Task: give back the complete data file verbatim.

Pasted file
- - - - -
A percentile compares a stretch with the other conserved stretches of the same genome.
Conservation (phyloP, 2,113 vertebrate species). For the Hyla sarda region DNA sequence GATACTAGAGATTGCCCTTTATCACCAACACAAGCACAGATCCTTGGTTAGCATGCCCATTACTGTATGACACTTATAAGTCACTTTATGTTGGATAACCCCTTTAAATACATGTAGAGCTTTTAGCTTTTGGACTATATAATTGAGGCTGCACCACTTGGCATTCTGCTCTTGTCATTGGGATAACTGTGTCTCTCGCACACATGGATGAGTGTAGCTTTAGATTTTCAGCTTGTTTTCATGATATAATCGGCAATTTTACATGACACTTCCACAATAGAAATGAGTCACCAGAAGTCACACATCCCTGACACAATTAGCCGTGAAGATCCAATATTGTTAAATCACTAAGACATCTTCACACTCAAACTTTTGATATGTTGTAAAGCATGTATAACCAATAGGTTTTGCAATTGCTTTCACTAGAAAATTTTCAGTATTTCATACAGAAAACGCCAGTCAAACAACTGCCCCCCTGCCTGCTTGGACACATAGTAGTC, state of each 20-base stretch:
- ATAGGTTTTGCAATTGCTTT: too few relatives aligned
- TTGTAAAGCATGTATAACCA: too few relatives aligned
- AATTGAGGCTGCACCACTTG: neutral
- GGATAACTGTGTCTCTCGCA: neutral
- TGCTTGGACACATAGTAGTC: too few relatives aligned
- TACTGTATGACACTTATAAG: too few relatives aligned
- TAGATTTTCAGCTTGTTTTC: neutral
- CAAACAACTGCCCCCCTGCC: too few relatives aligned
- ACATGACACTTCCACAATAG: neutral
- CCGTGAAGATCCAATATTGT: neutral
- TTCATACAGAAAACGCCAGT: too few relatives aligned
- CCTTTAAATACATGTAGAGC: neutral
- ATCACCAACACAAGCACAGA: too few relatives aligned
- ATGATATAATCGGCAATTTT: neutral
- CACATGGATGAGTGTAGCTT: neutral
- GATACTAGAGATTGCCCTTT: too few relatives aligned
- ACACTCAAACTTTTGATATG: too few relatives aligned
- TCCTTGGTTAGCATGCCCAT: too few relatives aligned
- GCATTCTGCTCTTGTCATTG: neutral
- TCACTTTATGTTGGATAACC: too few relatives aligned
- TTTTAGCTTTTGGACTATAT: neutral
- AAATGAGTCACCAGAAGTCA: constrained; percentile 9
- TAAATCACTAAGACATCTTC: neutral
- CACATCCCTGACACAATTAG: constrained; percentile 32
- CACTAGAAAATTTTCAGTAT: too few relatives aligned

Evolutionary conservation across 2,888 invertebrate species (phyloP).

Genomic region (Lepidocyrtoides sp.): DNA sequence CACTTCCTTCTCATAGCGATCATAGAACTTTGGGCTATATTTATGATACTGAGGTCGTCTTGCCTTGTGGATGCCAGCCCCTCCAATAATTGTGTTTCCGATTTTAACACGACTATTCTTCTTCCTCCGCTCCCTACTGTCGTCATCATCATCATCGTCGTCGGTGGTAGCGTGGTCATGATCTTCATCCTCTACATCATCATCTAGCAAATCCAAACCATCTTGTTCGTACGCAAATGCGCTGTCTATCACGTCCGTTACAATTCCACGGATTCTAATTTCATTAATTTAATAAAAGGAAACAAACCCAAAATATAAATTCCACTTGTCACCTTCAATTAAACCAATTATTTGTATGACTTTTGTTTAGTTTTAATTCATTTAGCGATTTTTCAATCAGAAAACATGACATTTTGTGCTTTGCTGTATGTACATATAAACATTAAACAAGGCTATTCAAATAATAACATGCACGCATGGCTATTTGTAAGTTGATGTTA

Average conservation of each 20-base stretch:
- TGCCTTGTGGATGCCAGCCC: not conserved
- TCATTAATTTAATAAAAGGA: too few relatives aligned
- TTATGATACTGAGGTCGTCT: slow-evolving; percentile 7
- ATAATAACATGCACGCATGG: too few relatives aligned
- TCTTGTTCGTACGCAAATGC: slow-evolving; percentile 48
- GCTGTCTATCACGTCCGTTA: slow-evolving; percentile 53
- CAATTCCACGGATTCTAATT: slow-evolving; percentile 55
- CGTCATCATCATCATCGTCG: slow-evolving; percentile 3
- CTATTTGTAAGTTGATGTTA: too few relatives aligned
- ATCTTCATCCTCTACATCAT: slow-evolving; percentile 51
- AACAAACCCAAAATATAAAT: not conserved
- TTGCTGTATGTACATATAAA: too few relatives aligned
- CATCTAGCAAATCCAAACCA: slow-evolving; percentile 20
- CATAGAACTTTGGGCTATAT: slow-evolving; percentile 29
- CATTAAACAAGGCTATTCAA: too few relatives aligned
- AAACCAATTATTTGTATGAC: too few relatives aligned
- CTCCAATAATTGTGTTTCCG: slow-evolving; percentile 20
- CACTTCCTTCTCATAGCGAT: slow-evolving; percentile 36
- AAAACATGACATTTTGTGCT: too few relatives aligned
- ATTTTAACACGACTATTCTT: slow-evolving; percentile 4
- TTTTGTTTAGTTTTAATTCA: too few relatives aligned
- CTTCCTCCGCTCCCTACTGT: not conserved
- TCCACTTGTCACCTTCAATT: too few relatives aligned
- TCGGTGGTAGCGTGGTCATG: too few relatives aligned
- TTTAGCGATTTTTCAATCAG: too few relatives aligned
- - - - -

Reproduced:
A percentile compares a stretch with the other conserved stretches of the same genome.
Conservation (phyloP, 2,113 vertebrate species). For the Hyla sarda region DNA sequence GATACTAGAGATTGCCCTTTATCACCAACACAAGCACAGATCCTTGGTTAGCATGCCCATTACTGTATGACACTTATAAGTCACTTTATGTTGGATAACCCCTTTAAATACATGTAGAGCTTTTAGCTTTTGGACTATATAATTGAGGCTGCACCACTTGGCATTCTGCTCTTGTCATTGGGATAACTGTGTCTCTCGCACACATGGATGAGTGTAGCTTTAGATTTTCAGCTTGTTTTCATGATATAATCGGCAATTTTACATGACACTTCCACAATAGAAATGAGTCACCAGAAGTCACACATCCCTGACACAATTAGCCGTGAAGATCCAATATTGTTAAATCACTAAGACATCTTCACACTCAAACTTTTGATATGTTGTAAAGCATGTATAACCAATAGGTTTTGCAATTGCTTTCACTAGAAAATTTTCAGTATTTCATACAGAAAACGCCAGTCAAACAACTGCCCCCCTGCCTGCTTGGACACATAGTAGTC, state of each 20-base stretch:
- ATAGGTTTTGCAATTGCTTT: too few relatives aligned
- TTGTAAAGCATGTATAACCA: too few relatives aligned
- AATTGAGGCTGCACCACTTG: neutral
- GGATAACTGTGTCTCTCGCA: neutral
- TGCTTGGACACATAGTAGTC: too few relatives aligned
- TACTGTATGACACTTATAAG: too few relatives aligned
- TAGATTTTCAGCTTGTTTTC: neutral
- CAAACAACTGCCCCCCTGCC: too few relatives aligned
- ACATGACACTTCCACAATAG: neutral
- CCGTGAAGATCCAATATTGT: neutral
- TTCATACAGAAAACGCCAGT: too few relatives aligned
- CCTTTAAATACATGTAGAGC: neutral
- ATCACCAACACAAGCACAGA: too few relatives aligned
- ATGATATAATCGGCAATTTT: neutral
- CACATGGATGAGTGTAGCTT: neutral
- GATACTAGAGATTGCCCTTT: too few relatives aligned
- ACACTCAAACTTTTGATATG: too few relatives aligned
- TCCTTGGTTAGCATGCCCAT: too few relatives aligned
- GCATTCTGCTCTTGTCATTG: neutral
- TCACTTTATGTTGGATAACC: too few relatives aligned
- TTTTAGCTTTTGGACTATAT: neutral
- AAATGAGTCACCAGAAGTCA: constrained; percentile 9
- TAAATCACTAAGACATCTTC: neutral
- CACATCCCTGACACAATTAG: constrained; percentile 32
- CACTAGAAAATTTTCAGTAT: too few relatives aligned

Evolutionary conservation across 2,888 invertebrate species (phyloP).

Genomic region (Lepidocyrtoides sp.): DNA sequence CACTTCCTTCTCATAGCGATCATAGAACTTTGGGCTATATTTATGATACTGAGGTCGTCTTGCCTTGTGGATGCCAGCCCCTCCAATAATTGTGTTTCCGATTTTAACACGACTATTCTTCTTCCTCCGCTCCCTACTGTCGTCATCATCATCATCGTCGTCGGTGGTAGCGTGGTCATGATCTTCATCCTCTACATCATCATCTAGCAAATCCAAACCATCTTGTTCGTACGCAAATGCGCTGTCTATCACGTCCGTTACAATTCCACGGATTCTAATTTCATTAATTTAATAAAAGGAAACAAACCCAAAATATAAATTCCACTTGTCACCTTCAATTAAACCAATTATTTGTATGACTTTTGTTTAGTTTTAATTCATTTAGCGATTTTTCAATCAGAAAACATGACATTTTGTGCTTTGCTGTATGTACATATAAACATTAAACAAGGCTATTCAAATAATAACATGCACGCATGGCTATTTGTAAGTTGATGTTA

Average conservation of each 20-base stretch:
- TGCCTTGTGGATGCCAGCCC: not conserved
- TCATTAATTTAATAAAAGGA: too few relatives aligned
- TTATGATACTGAGGTCGTCT: slow-evolving; percentile 7
- ATAATAACATGCACGCATGG: too few relatives aligned
- TCTTGTTCGTACGCAAATGC: slow-evolving; percentile 48
- GCTGTCTATCACGTCCGTTA: slow-evolving; percentile 53
- CAATTCCACGGATTCTAATT: slow-evolving; percentile 55
- CGTCATCATCATCATCGTCG: slow-evolving; percentile 3
- CTATTTGTAAGTTGATGTTA: too few relatives aligned
- ATCTTCATCCTCTACATCAT: slow-evolving; percentile 51
- AACAAACCCAAAATATAAAT: not conserved
- TTGCTGTATGTACATATAAA: too few relatives aligned
- CATCTAGCAAATCCAAACCA: slow-evolving; percentile 20
- CATAGAACTTTGGGCTATAT: slow-evolving; percentile 29
- CATTAAACAAGGCTATTCAA: too few relatives aligned
- AAACCAATTATTTGTATGAC: too few relatives aligned
- CTCCAATAATTGTGTTTCCG: slow-evolving; percentile 20
- CACTTCCTTCTCATAGCGAT: slow-evolving; percentile 36
- AAAACATGACATTTTGTGCT: too few relatives aligned
- ATTTTAACACGACTATTCTT: slow-evolving; percentile 4
- TTTTGTTTAGTTTTAATTCA: too few relatives aligned
- CTTCCTCCGCTCCCTACTGT: not conserved
- TCCACTTGTCACCTTCAATT: too few relatives aligned
- TCGGTGGTAGCGTGGTCATG: too few relatives aligned
- TTTAGCGATTTTTCAATCAG: too few relatives aligned